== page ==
Episode 3 - selected by Lukas Marxt
As part of the anniversary program Hitting Puberty: 15 Jahre Stiftung IMAI, young artists from the foundation’s distribution program are presenting their own works in relation to historical videos from the IMAI archive that were pathbreaking in their personal development. The Cologne-based artist Lukas Marxt (b. 1983) is preoccupied with human interventions in supposedly natural landscapes. Agriculture, tourism, and military interventions leave behind traces that the artist captures in his videos and thus works out a kind of geography of exploitation. This screening program with works by Gudrun Kemsa (b. 1961), Marcus Maida (b. 1964), and Marcel Odenbach (b. 1953) relates his observations to global economic circulation that extends from the blinking carrousel of the capitalist entertainment industry to the brutal vicious circle of colonialism.
The exhibition opens on Sunday, 20 June, at 3 p.m. The artists Lukas Marxt and Gudrun Kemsa will be present from 4 p.m. onward.
Online registration is not required. Contact data for tracing will be collected on site. For IMAI visitors, a viewing of HITTING PUBERTY in the Video Lounge will be free on Sunday, 20 June.
Gudrun Kemsa (b. 1961 in Datteln, lives and works in Düsseldorf) is a photo and video artist. In collaboration with the author and sound artist Marcus Maida (b. 1964 in Münster, lives and works in Graz, AT und Iserlohn), she created several videos between 1999 and 2002, including Merry-go-round. The first slowly, then ever more rapidly turning carousel is depicted in harsh, colorful light. The images overlap, and the rhythm of their movement fuses with that of the music.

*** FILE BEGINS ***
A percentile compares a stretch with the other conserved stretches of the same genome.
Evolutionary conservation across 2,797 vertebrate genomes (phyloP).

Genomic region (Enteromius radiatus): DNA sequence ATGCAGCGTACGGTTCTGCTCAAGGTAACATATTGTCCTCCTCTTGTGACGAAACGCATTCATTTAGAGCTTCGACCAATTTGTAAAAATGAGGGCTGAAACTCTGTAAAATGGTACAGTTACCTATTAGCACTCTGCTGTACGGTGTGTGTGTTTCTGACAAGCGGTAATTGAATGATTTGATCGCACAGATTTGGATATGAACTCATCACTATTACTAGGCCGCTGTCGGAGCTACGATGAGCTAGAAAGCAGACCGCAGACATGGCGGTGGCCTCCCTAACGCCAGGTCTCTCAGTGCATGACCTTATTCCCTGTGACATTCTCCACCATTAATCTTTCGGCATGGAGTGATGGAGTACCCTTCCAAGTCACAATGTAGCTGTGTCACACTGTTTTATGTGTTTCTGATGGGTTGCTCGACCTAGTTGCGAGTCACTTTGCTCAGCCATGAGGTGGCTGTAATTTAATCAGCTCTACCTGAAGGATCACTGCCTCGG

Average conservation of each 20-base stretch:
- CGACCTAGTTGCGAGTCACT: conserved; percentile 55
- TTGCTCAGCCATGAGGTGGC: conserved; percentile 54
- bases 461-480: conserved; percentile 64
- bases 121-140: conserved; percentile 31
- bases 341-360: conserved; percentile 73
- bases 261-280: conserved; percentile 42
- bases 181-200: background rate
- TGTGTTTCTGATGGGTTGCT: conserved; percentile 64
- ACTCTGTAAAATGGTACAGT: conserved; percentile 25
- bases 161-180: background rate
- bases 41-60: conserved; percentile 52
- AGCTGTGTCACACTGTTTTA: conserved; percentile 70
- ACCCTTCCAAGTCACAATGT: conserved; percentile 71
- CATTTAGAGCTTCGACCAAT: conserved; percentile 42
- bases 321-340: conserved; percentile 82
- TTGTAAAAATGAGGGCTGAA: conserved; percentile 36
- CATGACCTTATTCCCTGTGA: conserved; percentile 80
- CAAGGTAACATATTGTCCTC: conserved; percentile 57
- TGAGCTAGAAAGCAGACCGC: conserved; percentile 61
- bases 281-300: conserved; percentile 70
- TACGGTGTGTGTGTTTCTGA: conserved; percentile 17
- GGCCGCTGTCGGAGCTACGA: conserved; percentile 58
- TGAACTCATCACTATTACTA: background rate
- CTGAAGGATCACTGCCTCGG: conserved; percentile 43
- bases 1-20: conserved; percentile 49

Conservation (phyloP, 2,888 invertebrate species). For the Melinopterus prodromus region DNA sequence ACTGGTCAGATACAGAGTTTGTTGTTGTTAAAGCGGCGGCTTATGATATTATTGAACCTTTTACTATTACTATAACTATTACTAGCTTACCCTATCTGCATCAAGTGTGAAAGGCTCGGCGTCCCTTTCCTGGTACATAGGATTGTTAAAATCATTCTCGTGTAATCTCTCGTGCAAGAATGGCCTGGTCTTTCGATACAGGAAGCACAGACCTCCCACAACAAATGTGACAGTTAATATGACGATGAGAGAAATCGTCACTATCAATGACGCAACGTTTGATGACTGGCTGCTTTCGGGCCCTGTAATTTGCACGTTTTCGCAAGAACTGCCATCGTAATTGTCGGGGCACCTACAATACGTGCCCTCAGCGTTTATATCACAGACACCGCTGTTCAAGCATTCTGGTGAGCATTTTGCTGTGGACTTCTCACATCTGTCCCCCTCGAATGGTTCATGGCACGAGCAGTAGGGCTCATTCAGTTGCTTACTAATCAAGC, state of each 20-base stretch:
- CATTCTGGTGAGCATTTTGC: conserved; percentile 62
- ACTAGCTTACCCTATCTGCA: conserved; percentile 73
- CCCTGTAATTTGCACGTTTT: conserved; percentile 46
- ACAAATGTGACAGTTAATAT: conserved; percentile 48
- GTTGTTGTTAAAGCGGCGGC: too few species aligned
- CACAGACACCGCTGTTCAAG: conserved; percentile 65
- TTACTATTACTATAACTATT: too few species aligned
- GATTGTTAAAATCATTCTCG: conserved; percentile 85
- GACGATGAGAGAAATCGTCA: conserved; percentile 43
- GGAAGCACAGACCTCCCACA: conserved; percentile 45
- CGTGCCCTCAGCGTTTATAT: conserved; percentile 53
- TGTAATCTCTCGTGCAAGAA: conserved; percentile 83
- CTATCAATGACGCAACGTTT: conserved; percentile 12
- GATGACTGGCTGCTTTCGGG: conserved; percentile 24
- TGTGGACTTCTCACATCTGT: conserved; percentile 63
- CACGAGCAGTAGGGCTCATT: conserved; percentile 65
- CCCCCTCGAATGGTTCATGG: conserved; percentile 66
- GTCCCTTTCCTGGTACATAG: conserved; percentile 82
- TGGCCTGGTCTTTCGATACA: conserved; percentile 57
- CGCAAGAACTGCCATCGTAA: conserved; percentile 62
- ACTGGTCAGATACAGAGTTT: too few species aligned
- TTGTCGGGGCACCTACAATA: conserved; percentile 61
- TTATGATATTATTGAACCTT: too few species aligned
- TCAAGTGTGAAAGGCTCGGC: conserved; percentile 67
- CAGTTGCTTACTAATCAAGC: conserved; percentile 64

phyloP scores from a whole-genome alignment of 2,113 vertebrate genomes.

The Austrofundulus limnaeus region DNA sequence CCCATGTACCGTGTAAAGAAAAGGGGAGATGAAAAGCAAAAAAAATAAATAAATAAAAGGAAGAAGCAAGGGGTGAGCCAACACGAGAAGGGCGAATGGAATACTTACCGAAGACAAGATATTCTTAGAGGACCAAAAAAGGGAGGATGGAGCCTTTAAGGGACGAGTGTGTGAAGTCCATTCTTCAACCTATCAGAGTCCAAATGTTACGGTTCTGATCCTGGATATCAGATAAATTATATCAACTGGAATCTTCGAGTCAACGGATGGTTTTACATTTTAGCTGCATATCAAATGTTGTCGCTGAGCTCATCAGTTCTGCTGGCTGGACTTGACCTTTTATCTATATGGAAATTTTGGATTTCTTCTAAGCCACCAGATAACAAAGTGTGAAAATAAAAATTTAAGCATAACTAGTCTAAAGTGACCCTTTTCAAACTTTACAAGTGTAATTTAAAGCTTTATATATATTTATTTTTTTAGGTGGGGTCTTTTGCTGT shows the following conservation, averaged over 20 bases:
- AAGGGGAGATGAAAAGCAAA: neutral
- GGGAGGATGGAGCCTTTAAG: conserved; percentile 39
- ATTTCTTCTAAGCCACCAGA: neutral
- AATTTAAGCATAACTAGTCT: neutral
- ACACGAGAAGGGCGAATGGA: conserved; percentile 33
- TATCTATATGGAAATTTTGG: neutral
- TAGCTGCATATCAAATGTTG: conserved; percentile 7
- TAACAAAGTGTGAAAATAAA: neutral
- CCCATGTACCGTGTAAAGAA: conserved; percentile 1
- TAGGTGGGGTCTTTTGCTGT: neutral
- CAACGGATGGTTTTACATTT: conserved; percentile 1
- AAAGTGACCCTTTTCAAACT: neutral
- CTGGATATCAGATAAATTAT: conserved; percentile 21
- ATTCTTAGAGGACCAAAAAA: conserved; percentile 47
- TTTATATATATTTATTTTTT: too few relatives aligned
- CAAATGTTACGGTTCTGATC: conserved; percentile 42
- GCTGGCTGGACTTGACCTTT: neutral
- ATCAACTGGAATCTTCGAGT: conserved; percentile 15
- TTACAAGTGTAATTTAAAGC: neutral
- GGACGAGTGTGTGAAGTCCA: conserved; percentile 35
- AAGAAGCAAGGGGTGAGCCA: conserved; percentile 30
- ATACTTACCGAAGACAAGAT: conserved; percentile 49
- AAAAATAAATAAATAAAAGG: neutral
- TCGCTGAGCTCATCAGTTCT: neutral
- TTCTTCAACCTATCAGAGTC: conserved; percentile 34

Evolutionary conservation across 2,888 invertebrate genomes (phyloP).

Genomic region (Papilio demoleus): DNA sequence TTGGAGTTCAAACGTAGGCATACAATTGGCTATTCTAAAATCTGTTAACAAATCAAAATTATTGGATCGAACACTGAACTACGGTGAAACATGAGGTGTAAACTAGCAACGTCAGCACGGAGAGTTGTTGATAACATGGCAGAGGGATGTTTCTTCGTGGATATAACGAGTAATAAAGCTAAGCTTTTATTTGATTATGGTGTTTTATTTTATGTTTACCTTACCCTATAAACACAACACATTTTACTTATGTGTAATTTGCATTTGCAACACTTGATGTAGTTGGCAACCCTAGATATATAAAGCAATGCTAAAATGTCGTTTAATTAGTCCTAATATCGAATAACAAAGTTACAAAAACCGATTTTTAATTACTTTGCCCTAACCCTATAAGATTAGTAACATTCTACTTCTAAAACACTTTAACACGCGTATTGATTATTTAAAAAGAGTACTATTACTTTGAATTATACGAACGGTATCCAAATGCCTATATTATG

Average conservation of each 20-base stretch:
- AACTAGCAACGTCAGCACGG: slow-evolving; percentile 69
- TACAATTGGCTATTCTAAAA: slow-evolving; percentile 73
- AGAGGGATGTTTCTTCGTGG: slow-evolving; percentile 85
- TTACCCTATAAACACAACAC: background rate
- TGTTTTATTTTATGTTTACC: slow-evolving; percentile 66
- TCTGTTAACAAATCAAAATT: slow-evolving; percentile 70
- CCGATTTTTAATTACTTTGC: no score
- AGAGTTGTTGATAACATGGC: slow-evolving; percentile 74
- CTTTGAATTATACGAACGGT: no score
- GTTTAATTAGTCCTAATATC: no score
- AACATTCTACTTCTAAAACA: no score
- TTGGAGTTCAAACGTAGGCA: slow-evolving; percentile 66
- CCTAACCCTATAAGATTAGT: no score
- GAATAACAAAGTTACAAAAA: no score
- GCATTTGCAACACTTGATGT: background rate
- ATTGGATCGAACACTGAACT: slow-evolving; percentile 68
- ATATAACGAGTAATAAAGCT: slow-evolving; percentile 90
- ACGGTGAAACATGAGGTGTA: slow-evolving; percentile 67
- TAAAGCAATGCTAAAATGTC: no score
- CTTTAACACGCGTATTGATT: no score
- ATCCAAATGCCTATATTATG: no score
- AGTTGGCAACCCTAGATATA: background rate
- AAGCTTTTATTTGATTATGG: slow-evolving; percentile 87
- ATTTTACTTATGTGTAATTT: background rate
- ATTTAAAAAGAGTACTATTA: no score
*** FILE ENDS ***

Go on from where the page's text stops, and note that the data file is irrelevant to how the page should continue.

Lukas Marxt (b. 1983 , lives and works in Cologne) makes abandoned landscapes and remote industrial sites the main figures of his videos and installations. Imperial Irrigation is the fourth work in his cycle about the Salton Sea in Southern California. In it he addresses the role of landscape in the context of the preatomic history of World War II and outlines the ecological destruction of the lake after the testing of dropping dummy atomic bomb in late 1944.
Marcel Odenbach (b. 1953 in Cologne, lives and works in Cologne, Berlin und Ghana) is one of the most important video artists in Germany. His unmistakable visual language results from the collage-like montage of television broadcasts, film sequences, and his own footage. Addressing colonial history is a recurring theme in his work, as in in Vorurteile, oder Die Not macht erfinderisch (Prejudices, or Necessity Is the Mother of Invention), which denounces economic exploitation in Africa.
Based on the video of the same name by Jill Scott from 1992, the series brings together works that speculate about dystopian but also hopeful future scenarios from a (queer-)feminist perspective
The Videonale Bonn and the IMAI present an online video art magazine and an exhibition at the Moltkerei Werkstatt, Cologne, complemented by the program series VIDEONALE.scope. -> Opening on Nov 24, 2023
Encountering disappearance and existence
Screening program with videos by Berlin-based artist Anna Zett
Flowers from the Underground
Independent music videos of the 1980s between concert, home video and music television
Screening program with independent music videos from IMAI's archive
"Sometimes it gets out of hand and turns into music"
Exhibition with concerts and performances at Kunsthalle Düsseldorf
Screening program with video works from and about Düsseldorf.
PROLONGED: also on view from 8/31 to 9/3/2022!
Episode 5 - selected by Hedda Schattanik and Roman Szczesny
The Düsseldorf artists Hedda Schattanik and Roman Szczesny have put together a screening program with works from the IMAI archive, including works by Chris Newman and Marcel Odenbach.
Episode 4 - selected by Ji Su Kang-Gatto
Düsseldorf-based artist Ji Su Kang-Gatto has put together a screening program with works from the IMAI archive. In addition to her own videos, she is showing works by Róbert Olawuyi and Margot Zanni.
Do Videos Dream of Glitching?
The students of the Master of Arts in Art Education Curatorial Studies at the Zürcher Hochschule der Künste discovered work on the subject of glitching as an aesthetic-conceptual tool and emancipatory strategy in the video art archive of the IMAI.